This disc is for connoisseurs of Toscanini. There are better performances
and recordings of these pieces which show their vintage. Nonetheless they
are workmanlike performances and have much to commend them.
Beethoven often became cross at people who made arrangements of his chamber
works. The glorious Septet, Op 20 appeared in many guises in his lifetime
and while was is due to its deserved popularity it fares best as Beethoven
wrote it. Toscanini's arrangement is fundamentally for a larger number of
strings and, as a result, the intimacy is gone.
But what a splendid piece it is. The tempo di minuetto is the composer's
own reworking of the minuet from the Piano Sonata, Op 49 No 2.
The scherzo is sheer joy but the intimate sparkle is not here.
The Egmont Overture is almost a miniature symphony and was often the
subject of ridicule by Britten. But it is a good piece. The age of the recording
has lost its freshness and exposed notes are very dry.
And so to the incredible Symphony No 7, probably Beethoven's finest.
The opening poco sostenuto is a shade too slow but the first oboe
has a beautiful tone. The mystery and expectation is effectively realised
but the cello and double basses are too heavy bars 15ff. The oboe theme in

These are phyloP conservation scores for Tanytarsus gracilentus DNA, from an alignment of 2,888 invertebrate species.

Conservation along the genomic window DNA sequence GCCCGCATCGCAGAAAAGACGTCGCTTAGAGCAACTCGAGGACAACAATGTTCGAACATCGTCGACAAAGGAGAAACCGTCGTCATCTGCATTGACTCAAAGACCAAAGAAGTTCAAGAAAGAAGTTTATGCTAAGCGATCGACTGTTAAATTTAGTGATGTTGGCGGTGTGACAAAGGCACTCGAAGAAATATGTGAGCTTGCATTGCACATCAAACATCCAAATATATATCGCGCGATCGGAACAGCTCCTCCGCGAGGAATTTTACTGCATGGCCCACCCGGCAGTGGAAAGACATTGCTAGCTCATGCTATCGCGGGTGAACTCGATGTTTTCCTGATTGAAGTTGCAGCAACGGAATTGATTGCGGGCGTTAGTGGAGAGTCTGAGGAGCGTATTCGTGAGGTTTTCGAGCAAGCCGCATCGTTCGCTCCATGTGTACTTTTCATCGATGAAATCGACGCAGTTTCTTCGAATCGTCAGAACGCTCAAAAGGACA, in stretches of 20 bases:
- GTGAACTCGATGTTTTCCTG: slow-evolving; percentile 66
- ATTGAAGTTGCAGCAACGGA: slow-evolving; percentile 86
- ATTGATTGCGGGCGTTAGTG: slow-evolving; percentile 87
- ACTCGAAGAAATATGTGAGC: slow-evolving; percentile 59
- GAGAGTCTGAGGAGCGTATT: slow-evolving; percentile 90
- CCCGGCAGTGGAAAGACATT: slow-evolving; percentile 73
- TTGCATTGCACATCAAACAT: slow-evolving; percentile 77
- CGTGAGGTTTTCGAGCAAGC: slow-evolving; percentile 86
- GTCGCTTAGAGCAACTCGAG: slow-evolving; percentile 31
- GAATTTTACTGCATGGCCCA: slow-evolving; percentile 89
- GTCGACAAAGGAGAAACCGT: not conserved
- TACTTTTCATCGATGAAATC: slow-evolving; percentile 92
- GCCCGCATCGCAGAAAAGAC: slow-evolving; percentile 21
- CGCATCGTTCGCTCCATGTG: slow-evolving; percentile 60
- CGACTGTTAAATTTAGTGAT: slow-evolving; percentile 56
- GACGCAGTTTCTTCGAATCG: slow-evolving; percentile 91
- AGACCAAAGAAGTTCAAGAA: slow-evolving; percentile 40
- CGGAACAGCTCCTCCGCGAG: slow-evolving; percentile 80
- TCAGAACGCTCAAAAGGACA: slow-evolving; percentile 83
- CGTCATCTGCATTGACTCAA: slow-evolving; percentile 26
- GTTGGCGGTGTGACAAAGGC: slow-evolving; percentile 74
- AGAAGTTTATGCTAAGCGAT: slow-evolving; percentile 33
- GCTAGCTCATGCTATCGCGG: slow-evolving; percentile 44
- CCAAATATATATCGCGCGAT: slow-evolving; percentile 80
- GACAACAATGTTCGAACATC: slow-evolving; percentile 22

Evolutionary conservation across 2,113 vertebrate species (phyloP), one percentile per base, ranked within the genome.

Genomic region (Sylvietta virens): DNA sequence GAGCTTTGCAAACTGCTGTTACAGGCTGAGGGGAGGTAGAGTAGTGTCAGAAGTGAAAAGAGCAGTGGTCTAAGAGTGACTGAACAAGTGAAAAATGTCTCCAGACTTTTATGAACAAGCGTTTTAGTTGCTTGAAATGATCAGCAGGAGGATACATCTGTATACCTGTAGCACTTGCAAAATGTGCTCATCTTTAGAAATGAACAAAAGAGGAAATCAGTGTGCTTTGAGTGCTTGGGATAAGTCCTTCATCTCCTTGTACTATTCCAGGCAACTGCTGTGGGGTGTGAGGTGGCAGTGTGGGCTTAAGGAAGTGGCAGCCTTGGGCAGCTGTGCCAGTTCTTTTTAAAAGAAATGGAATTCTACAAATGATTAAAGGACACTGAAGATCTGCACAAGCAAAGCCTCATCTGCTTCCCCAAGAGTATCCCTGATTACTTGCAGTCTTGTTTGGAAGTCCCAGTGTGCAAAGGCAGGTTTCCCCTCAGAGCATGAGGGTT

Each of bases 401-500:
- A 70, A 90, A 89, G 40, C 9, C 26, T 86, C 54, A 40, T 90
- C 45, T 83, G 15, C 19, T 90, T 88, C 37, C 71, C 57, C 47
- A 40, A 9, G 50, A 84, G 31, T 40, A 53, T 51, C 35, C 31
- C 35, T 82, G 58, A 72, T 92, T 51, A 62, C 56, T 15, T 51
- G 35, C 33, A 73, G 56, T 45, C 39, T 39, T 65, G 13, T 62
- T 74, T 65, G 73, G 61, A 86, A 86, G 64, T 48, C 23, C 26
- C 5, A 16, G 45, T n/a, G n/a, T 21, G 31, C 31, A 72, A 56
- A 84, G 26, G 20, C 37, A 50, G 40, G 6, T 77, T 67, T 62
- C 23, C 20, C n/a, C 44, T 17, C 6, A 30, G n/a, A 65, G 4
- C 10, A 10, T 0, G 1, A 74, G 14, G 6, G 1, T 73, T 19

bar 23 seems more romantic than classical and the recording cannot convey
the brass punctuation at bar 34 ff. The transition from four time to 6/8
for the vivace is well caught but the tempo is a shade too slow and,
unusually for Toscanini, his sense of rhythm is lost. Everyone loves the
braying horns at 89 but the age of the sound does not convey this enough.
The big repeat is omitted and why is it that some conductors interpret
crescendo as an accelerando as well? This symphony often suffers
from this unauthorised trait. In addition, Toscanini slows the tempo in the
vivace at bar 309 to linger over the woodwind solos and then has to
speed up to regain the correct tempo.
The allegretto starts with some poor wind intonation and the tempo
isn't quite right but the counterpoint is brought out very well. The clarinet
and horn duet at 117ff is quite ravishing and the fugal string passage is
also well realised and the woodwind chords at 238ff are ravishing. The final
four bars are exaggerated and stand out like a sore thumb but most conductors
The scherzo is curious because the assai meno presto sections
are so hurried. Some of the timpani passages needed more attack (bar 91ff,
The finale begins a little sluggishly and we have to wait to about bar 330
before we have allegro con brio. In common with many conductors only the
last 150 bars are played as Beethoven intended. There are no tempo variations
in this movement so why is the 100 mph only reserved for the end? If Beethoven
wants his 467 bars all at the same quick speed then that is
what we expect.
As before, I cannot 'award stars' for performances and recordings for obvious